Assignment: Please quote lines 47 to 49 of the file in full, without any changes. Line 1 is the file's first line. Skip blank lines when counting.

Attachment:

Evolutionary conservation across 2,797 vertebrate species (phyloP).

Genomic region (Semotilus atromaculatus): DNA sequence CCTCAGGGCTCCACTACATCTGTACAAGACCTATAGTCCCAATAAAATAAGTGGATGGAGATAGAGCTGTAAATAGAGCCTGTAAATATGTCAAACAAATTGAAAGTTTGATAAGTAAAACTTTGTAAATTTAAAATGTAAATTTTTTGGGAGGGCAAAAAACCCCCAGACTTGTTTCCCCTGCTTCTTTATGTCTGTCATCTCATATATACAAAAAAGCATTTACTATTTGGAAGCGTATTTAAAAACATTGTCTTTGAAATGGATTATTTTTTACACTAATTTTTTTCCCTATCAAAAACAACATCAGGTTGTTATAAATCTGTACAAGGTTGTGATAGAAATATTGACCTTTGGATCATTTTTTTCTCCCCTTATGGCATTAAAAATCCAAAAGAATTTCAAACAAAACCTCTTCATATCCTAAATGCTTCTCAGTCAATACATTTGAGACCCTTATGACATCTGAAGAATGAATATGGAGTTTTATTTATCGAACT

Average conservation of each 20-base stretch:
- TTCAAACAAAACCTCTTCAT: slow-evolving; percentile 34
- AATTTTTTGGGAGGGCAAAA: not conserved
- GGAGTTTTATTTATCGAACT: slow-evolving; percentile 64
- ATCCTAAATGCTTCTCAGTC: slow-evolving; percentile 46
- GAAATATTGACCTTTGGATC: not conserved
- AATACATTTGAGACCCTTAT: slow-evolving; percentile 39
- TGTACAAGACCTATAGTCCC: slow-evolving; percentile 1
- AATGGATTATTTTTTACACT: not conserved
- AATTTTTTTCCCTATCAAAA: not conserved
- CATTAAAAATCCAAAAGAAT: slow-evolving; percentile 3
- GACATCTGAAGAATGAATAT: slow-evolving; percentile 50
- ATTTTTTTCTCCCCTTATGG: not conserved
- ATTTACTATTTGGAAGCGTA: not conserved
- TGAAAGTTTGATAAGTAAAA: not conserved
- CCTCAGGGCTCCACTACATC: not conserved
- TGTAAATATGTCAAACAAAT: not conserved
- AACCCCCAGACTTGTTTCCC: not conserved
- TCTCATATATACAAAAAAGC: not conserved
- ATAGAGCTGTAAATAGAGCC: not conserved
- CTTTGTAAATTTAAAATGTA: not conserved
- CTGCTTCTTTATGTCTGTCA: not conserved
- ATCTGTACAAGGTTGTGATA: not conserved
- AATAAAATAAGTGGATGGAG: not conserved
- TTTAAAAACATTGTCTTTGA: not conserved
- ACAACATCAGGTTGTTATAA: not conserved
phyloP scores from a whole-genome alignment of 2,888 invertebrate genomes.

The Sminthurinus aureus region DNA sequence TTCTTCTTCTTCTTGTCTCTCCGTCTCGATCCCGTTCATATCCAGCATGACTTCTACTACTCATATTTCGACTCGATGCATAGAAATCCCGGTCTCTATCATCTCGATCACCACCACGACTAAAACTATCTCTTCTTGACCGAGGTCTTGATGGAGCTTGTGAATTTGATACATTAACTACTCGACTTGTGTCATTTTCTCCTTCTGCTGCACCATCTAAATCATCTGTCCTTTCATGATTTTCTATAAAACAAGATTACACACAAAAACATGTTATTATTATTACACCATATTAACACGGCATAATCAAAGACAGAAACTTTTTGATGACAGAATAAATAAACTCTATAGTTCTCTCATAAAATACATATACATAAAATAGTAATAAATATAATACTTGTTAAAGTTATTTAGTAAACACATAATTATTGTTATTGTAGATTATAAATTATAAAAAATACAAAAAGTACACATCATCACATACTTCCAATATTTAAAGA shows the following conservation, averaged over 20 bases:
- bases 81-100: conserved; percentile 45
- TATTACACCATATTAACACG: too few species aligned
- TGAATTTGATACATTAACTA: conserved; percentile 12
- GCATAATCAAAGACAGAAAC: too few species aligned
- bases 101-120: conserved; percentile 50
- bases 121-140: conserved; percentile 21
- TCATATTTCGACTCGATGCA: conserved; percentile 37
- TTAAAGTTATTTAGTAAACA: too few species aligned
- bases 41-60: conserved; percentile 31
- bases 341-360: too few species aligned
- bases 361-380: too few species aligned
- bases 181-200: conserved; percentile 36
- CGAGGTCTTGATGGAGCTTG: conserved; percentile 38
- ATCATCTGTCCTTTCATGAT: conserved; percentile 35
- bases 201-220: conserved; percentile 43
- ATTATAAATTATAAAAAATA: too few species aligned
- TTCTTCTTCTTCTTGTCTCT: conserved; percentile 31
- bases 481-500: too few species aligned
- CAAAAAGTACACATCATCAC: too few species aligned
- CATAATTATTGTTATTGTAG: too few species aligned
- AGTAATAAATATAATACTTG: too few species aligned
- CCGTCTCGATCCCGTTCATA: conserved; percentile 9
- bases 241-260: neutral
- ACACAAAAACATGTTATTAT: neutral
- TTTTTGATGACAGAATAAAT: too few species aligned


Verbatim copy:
- TTCTTCTTCTTCTTGTCTCT: conserved; percentile 31
- bases 481-500: too few species aligned
- CAAAAAGTACACATCATCAC: too few species aligned